Two-time Super Rugby winner Stephen Larkham is adamant the new generation ACT Brumbies are ready to face do-or-die pressure in the finals, nine years after he led the club to its last championship.
But the retired champion five-eighth has warned the Brumbies they must put their bodies on the line and be prepared for an intense battle if they want to stay alive in the Super Rugby title race.
Larkham was the chief playmaker when the club won its championships in 2001 and 2004.
Now as the backs coach he's trying to help an inexperienced side deal with the expectations of playing in the finals.
Just four players in the Brumbies' 35-man squad - George Smith, Clyde Rathbone, Ben Mowen and Ian Prior - have play-off experience.
''It's not a [regular season] game any more, it's different to what we've come up against in the last nine years,'' Larkham said.
''We can reflect on the history of the Brumbies, but this is a new team.
''It's do or die, there's everything to play for. It doesn't matter what we've done in the past or where we've come from, it's all about one game.''
The Brumbies will play the Free State Cheetahs at Canberra Stadium on Sunday.
If they win they will fly to South Africa on Monday morning to take on the Pretoria Bulls.
The Brumbies were one of the most dominant teams in the competition in the early 2000s, playing in four finals and winning two.
The Brumbies won the title in 2004 despite the players being at loggerheads with coach David Nucifora.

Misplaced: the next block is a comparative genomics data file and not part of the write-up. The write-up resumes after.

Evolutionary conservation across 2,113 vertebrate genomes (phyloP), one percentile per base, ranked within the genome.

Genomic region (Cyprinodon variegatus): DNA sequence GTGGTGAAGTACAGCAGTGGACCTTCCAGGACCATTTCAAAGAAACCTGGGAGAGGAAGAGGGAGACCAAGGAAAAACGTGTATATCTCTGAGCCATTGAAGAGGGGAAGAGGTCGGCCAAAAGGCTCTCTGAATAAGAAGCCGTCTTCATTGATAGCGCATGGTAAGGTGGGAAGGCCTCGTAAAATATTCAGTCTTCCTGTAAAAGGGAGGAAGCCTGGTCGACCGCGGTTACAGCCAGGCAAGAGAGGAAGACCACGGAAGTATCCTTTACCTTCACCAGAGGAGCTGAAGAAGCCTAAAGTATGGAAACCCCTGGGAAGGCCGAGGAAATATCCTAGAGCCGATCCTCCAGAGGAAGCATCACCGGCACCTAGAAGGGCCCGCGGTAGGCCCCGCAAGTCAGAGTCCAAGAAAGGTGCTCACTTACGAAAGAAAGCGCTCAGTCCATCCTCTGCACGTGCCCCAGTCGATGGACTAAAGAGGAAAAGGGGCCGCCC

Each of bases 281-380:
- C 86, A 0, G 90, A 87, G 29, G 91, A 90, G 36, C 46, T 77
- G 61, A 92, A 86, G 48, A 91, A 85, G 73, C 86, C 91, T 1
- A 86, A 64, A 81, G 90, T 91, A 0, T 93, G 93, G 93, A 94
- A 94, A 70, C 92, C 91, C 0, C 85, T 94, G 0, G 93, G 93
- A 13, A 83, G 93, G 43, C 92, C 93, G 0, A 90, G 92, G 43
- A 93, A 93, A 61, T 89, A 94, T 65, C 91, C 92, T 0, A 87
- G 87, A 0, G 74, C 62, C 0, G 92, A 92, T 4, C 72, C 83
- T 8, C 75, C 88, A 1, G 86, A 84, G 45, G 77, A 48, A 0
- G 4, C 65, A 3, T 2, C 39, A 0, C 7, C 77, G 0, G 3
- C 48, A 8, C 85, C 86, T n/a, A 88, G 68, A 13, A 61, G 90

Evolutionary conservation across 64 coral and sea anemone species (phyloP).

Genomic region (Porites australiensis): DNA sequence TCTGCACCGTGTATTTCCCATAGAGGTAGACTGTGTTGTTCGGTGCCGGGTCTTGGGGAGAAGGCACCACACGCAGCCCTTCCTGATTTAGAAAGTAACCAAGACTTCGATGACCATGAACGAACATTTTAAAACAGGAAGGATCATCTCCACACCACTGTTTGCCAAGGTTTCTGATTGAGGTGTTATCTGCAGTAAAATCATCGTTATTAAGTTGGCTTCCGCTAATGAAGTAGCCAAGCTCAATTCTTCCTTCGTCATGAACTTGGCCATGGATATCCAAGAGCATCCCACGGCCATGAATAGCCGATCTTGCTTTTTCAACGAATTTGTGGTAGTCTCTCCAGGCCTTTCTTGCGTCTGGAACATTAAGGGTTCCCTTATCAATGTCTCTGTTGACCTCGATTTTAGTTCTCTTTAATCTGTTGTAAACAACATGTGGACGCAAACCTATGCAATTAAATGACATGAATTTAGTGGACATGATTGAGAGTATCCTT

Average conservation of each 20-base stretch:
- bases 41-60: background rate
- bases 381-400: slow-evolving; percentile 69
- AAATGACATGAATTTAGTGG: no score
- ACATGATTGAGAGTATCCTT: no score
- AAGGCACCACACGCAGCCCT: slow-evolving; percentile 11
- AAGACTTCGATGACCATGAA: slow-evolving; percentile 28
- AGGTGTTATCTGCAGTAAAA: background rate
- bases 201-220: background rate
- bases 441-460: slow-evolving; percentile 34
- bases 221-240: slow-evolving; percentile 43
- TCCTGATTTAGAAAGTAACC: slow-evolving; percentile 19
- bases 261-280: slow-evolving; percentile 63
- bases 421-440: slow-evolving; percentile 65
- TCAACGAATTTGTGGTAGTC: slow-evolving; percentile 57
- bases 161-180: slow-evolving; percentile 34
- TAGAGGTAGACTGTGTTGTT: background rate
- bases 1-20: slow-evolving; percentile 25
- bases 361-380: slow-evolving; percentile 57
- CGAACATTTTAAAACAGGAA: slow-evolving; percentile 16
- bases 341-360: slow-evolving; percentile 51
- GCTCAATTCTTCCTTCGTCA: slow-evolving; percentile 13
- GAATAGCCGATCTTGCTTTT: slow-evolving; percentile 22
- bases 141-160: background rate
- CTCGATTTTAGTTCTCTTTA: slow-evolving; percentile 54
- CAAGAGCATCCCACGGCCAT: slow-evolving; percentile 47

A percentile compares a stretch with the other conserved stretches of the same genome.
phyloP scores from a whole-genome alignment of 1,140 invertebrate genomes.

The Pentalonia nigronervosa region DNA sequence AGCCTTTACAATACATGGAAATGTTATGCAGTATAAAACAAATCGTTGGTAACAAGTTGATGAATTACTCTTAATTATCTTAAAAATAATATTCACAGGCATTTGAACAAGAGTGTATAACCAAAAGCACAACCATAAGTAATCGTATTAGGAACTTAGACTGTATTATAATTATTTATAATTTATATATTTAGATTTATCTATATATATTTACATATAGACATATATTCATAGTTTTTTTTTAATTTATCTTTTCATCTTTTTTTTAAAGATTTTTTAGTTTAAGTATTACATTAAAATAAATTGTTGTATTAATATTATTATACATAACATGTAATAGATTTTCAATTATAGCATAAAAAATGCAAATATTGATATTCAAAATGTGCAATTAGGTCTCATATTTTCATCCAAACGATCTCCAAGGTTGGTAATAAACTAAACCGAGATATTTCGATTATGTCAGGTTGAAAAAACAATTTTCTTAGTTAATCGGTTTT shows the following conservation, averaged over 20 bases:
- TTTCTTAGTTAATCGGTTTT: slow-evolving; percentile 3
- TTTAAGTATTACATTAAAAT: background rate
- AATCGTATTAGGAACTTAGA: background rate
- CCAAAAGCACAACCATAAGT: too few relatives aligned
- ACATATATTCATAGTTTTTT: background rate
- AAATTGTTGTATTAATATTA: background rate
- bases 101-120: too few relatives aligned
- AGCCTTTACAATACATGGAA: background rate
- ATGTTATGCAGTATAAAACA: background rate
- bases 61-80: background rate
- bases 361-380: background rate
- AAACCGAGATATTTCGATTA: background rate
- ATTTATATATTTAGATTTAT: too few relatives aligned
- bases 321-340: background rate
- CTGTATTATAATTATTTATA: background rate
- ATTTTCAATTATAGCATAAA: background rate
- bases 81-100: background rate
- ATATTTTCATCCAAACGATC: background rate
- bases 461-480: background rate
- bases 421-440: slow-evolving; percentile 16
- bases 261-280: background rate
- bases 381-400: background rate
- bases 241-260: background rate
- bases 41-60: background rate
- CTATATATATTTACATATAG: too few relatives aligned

Going into the season, 12 players, including most of the team's Wallabies, had been signatories to a letter urging the Brumbies administration to address problems they had with Nucifora's style.
One of the major concerns was that he didn't embrace their ideas in formulating game plans. It resulted in the players taking increased responsibility for game plans and in the final the Brumbies beat the Canterbury Crusaders 47-38.
But Larkham said the past was dead with coach Jake White ushering in a new generation of stars.
''It's a totally different year to what we had back then … we were building confidence because we felt like we were doing it ourselves [in 2004],'' Larkham said.
''We felt as though we had control on the year and we had accountability which in years past, we've lost a bit of that.
''We're back to that stage where guys are diligent, put their hands up when they make mistakes, and working towards that goal.''